By Dennis Polkow
Not since the Chicago Symphony Orchestra triumphantly returned from its first European tour some forty years ago and then-mayor Richard J. Daley hosted a parade in celebration has the CSO so dominated an event downtown.
Hopefully, you came early, because if you hadn’t, spaces were few and far between across a Millennium Park that eventually became so crowded Sunday afternoon, September 19, that the park was shut off to additional concertgoers.
“What a great day to be a Chicagoan!” exclaimed co-sponsor Bank of America’s Paul Lambert, to a sea of people waving small flags proclaiming “Festa Muti” so ferociously that if the celebrated Italian maestro were running for mayor, he would be a shoo-in.
Could the performance itself possibly live up to all of the hype and anticipation? By the time Riccardo Muti actually showed his face for the first time to the vast crowd as the tenth music director of the Chicago Symphony Orchestra, the crowd stood and went as ballistic as if Bono had walked onto the stage.
The 69-year old maestro—sporting a double-breasted dark suit, polka-dot dark tie and thin eyeglasses with his customarily tame dark mane swaying in the afternoon breeze—walked with a clear sense of purpose over to the podium and signaled the start of “The Star-Spangled Banner,” and then turned to face an audience singing along to his sweeping and elegant gestures.
The first official music to begin the Muti era was a piece long associated with him, Verdi’s Overture to “La forza del destino” [“The force of destiny”], which in a sense can be seen as the theme that brought Muti to Chicago, coming as he did so unexpectedly in the wake of his surprise departure from La Scala after nearly two decades there and after it was so widely speculated that he would accept a post at the New York Philharmonic, which Muti would turn down to come to Chicago.
Curiously, this Verdi tour de force was the first music that Muti chose to conduct with the CSO when he came here in 2007 after a nearly thirty-year absence, but this performance was much more polished, dramatic and nuanced. By the time Muti and the CSO reached the very soft section right before the shift from the minor to the major key, the rare quiet and audience engagement across the park was truly impressive, though after the climatic build-up, tension and concluding release, the crowd went wild.
Liszt’s tone poem “Les préludes”—another short piece about fate that Muti has also programmed inside Symphony Center next month and which features a similar build-up and release and shift from melancholy to optimism—seemed like a variation on the theme established in the Verdi, but was nonetheless spectacularly played.
The most recognizable piece on the program was Tchaikovsky’s Overture-Fantasy “Romeo and Juliet” based on Shakespeare, a shrewd programming choice on Muti’s part, for the work not only showed off the orchestra’s ability to shimmer softly, but when the famous “love theme” emerged, there was a nod of delight and recognition from even those attending their first orchestral concert.
Particularly inspired was the decision to place children that had performed all afternoon in the park on the choral risers onstage so that they had a close-up view of Muti conducting, and the audience had a view of them delighting in the sonorities.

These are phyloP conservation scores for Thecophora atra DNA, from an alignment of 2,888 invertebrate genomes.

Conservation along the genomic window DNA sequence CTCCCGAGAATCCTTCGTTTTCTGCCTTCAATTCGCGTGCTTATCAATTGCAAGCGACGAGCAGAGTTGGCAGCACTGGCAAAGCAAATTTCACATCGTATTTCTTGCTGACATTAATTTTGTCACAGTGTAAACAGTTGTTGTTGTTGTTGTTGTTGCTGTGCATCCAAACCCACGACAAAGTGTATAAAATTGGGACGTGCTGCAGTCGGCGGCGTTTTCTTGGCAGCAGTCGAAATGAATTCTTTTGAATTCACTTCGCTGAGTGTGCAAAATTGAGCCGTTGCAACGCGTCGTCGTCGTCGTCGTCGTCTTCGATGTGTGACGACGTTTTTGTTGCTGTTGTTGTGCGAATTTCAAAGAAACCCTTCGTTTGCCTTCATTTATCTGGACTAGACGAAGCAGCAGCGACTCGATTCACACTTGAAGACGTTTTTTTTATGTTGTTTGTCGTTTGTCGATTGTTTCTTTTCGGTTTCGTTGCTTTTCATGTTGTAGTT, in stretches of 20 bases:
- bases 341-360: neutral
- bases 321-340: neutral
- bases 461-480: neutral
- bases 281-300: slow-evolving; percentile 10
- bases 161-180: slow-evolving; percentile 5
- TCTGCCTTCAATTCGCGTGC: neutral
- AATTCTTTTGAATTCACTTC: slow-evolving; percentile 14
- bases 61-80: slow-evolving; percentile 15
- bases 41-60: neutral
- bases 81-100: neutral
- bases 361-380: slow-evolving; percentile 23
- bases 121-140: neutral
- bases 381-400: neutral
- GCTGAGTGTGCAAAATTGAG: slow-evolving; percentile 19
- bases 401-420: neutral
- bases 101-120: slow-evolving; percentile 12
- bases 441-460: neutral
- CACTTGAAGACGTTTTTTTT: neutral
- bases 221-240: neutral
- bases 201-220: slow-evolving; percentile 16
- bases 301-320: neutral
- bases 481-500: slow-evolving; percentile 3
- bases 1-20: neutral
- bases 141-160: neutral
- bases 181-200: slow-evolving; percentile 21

Respighi’s “Pines of Rome” is no stranger to the repertoire of the CSO: Fritz Reiner made a memorable recording of the piece with the orchestra half a century ago as a showcase for then-still-relatively new stereophonic sound and James Levine recorded it digitally with the CSO for use in the opening sequence of Disney’s “Fantasia 2000” a decade ago.
Muti decided to use the full length of the Millennium Park stage by placing the horns and the trombones at its opposite ends. With the vastness of forces assembled tamed so precisely, the effect was a stunning soundscape, particularly the finale where the ghostly gallop of Caesar’s legions are heard in the distance and gradually increased to an immensely thrilling climax that was topped off by fireworks where the park was suddenly engulfed by simultaneous white streamers punctuated with red and green reports. Now dark, even the Chicago skyline was spelling out “Muti” and “CSO.”
Having now let his music speak for him and obviously moved by the ovation by so many natives of his newly adopted city, Muti took a microphone and publicly thanked everyone for such a warm welcome. He turned to the children in the choral risers and thanked them for their “very good” rendition of the Italian national anthem, and hoped that his own performance of the American national anthem “did not disappoint” them.
Turning to the immense crowd, Muti said, “Thank you very much for coming. We have made music for you and the fact that so many are here means that you realize that you have a fantastic orchestra,” he said. “Stay close, be very proud of your orchestra. Music directors come and go—well, it’s too soon for me to go just starting—but the glory of the orchestra is your future. And as wonderful as music is in the fresh air, it is even better in the concert hall.”
Riccardo Muti conducts the Chicago Symphony Orchestra and Chorus in his first Symphony Center concerts as music director September 23-28 with an-all Berlioz program that pairs the familiar “Symphonie fantastique” with its rarely performed sequel “Lélio, or Return to Life” with French actor Gérard Depardieu serving as narrator. (312) 294-3000.